The Cold War And The Soviet Union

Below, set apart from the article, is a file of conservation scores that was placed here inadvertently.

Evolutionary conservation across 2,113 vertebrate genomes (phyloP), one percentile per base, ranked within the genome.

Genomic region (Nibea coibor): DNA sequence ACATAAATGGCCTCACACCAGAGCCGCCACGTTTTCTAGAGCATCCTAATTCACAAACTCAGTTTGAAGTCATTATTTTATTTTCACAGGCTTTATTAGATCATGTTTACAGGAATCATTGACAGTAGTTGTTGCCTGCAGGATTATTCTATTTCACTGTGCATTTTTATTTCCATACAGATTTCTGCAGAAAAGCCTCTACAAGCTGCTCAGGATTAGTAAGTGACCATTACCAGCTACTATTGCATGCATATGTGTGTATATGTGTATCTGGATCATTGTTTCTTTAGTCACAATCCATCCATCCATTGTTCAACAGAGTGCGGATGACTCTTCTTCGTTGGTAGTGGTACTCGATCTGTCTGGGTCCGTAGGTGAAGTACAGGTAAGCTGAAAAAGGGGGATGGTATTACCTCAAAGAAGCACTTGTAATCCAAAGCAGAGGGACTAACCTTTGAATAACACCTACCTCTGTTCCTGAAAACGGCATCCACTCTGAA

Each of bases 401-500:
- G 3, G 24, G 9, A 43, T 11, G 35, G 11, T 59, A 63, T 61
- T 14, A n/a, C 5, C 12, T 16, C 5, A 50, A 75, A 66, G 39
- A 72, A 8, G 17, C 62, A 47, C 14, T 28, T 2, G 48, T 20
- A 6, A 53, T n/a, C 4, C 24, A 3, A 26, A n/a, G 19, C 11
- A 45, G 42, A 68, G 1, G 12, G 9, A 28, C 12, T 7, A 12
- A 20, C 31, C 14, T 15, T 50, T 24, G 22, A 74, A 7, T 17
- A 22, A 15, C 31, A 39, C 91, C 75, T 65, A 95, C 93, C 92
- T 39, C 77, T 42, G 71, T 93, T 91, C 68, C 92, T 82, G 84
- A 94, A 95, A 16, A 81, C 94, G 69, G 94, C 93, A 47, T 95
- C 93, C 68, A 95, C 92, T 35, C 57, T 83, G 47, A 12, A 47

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During the 1970s, the Cold War had quieted down for a bit and there were even negotiations of peace talks. That all changed when the Soviet Union occupied Afghanistan in favor of the communist side while the USA were aiding the anti-communist side. Eventually America pulled out of Afghanistan and went home, but the tension that was there continued through the 1980 Olympic Games. The Soviet Union dominated in the sport of hockey for several years and won gold medals multiple times, but what satisfied them the most was beating team USA every time they faced. The USSR wanted to show their dominance and their pride every time they faced USA. That’s why the miracle on ice game was more than just an underdog story, it was the second Cold War. “The Olympics are hardly apolitical. Nothing is apolitical in this world. The Olympics are the last thing,” Mansbach said. “So in a sense, the hockey match was a Cold War, literally and figuratively.” Draped in the irony of the Cold War playing out on actual ice, the U.S. pulled off the improbable upset and continued on to beat Finland in the gold medal game. “It enhances the reputation of the administration, even though it had nothing to do with it. Simply, citizens bathed in the glow [of the win] that somehow capitalism, Americans [and] the free world had won some type of significant, symbolic victory,” Mansbach said. The account of the United States Olympic Hockey group has been introduced as highlight movies, documentaries and books. The

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